Here is the database entry:

    13934160 2008-10-23 13:50:45 45 CTXDFTI0000O02 ASA-7-710005 DROP UDP 0.0.0.0 68 255.255.255.255 6

    It thinks that “45 CTXDFTI0000O02” is the log source so I wind up with 60*number of devices reporting to the server.

    Anyone?

  6. fuente:~ # perl pla_parser_regex_test.txt

    You supplied the following log message:

    11 03 18:22:05 ciscoasa 11 03 2008 18:22:05

    Resulting in these matches using a default regex filter of:

    (.*):(.*) (.*) (.*) (.*) (.*) (.*)
    _________________________________________________________

    ]> match 1: 11 03 18:22
    ]> match 2: 05
    ]> match 3: ciscoasa (default pixhost)
    ]> match 4: 11 (default pixmonth)
    ]> match 5: 03 (default pixdate)
    ]> match 6: 2008 (default pixyear)
    ]> match 7: 18:22:05 (default pixtime)
    _________________________________________________________

  7. My rsyslog entry is :

    Jan 25 10:39:55 Jan 25 2009 10:26:42: %ASA-4-106023: Deny udp src FSL_White_Zone:JAL_PLA_SRVR/57740 dst FSL_IPLC_Zone:192.168.81.168/53 by access-group “FSL_White_Zone_access_in” [0x0, 0x0]

    I am stuggling to find the correct regrex entry for:
    Jan 25 10:39:55 Jan 25 2009 10:26:42

    Plz help!!

    • Naveen,

      Your log stream doesn’t include the hostname of the logging source (firewall). If this is by design, you’ll want to hardcode the ‘pixhost’ to the name you want to use.

      You’ll can try chaning your regex to “(.*):(.*) (.*) (.*) (.*) (.*:?:?)”
      Which should translate into matches:

      matched: Jan 25 10:39:55 Jan 25 2009 10:26:42
      ]> match 3: Jan (default pixhost)
      ]> match 4: 25 (default pixmonth)
      ]> match 5: 2009 (default pixdate)
      ]> match 6: 10:26:42 (default pixyear)
      ]> match 7: (default pixtime)

      I’m not a reg-ex geek, but that should work. Let us know how you fare.

      – Brian

  8. Hello,
    my Problem the PLA Log will not work with date format if the day is one digit, but it work perfect with 2 digits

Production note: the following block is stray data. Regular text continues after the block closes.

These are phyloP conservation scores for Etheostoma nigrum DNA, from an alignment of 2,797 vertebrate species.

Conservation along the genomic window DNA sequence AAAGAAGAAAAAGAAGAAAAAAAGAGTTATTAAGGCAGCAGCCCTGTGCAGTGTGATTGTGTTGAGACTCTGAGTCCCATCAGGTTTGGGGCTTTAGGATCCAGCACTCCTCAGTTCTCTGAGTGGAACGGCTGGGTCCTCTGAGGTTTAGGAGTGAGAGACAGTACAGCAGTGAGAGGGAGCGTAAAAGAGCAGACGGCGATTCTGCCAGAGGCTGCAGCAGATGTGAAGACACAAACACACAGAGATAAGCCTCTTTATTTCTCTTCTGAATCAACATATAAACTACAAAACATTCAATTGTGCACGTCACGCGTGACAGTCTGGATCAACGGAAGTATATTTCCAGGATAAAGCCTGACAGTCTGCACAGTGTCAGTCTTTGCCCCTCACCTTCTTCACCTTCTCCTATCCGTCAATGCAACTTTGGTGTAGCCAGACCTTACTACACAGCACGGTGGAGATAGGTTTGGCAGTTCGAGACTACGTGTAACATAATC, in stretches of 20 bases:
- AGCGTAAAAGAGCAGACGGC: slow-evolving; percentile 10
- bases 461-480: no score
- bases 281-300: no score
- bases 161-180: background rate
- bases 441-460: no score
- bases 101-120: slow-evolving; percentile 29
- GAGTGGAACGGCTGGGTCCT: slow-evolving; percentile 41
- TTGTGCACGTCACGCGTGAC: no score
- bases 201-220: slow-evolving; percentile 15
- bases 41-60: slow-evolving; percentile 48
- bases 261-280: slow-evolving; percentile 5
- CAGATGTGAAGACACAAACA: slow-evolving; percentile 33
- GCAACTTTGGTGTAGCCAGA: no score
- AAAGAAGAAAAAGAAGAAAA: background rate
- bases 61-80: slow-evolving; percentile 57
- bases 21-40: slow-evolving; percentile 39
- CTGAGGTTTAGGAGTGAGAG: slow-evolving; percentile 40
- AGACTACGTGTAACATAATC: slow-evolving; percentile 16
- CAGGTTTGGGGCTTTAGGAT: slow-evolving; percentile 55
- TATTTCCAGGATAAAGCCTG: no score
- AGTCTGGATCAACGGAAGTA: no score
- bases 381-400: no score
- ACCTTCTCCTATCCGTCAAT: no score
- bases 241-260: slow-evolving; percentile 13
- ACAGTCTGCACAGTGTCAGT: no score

will not match
    Feb 3 12:15:23 asa 2009 Feb 3 12:15:23
    it’s matched
    Dec 16 10:18:37 asa 2008 Dec 16 10:18:37

    $regex_log_begin = “(.*):(.*) (.*) (.*) (.*) (.*) (.*)”;
    $var_pixhost=3;
    $var_pixmonth=5;
    $var_pixdate=6;
    $var_pixyear=4;
    $var_pixtime=7;

    How can I change the regex to work with both?

    • RM,

      It looks like your ASA is inserting an extra space for single digit dates. The regex supplied matches on any character, including extra spaces. I tried converting the regex to other patterns to find one that might help you out.
      Try this and see if it helps: (.*):(.*) (.*) (.*) (.*) (.*) (.*:?:?)
      It should force a match more consistently.

      Let us know how it goes.

      — Brian

  9. Hello,

    the result is:
    You supplied the following log message:
    Feb 5 14:08:45 de9cf000 2009 Feb 5 14:08:44

    Resulting in these matches using a default regex filter of:
    (.*):(.*) (.*) (.*) (.*) (.*) (.*:?:?)
    _________________________________________________________

    ]> match 1: Feb 5 14:08
    ]> match 2: 45 de9cf000
    ]> match 3: 2009 (default pixhost)
    ]> match 5: (default pixmonth)
    ]> match 6: 5 (default pixdate)
    ]> match 4: Feb (default pixyear)
    ]> match 7: 14:08:44 (default pixtime)
    _________________________________________________________

    I changed in syslog-ng the datetime to $S_ISODATE and it works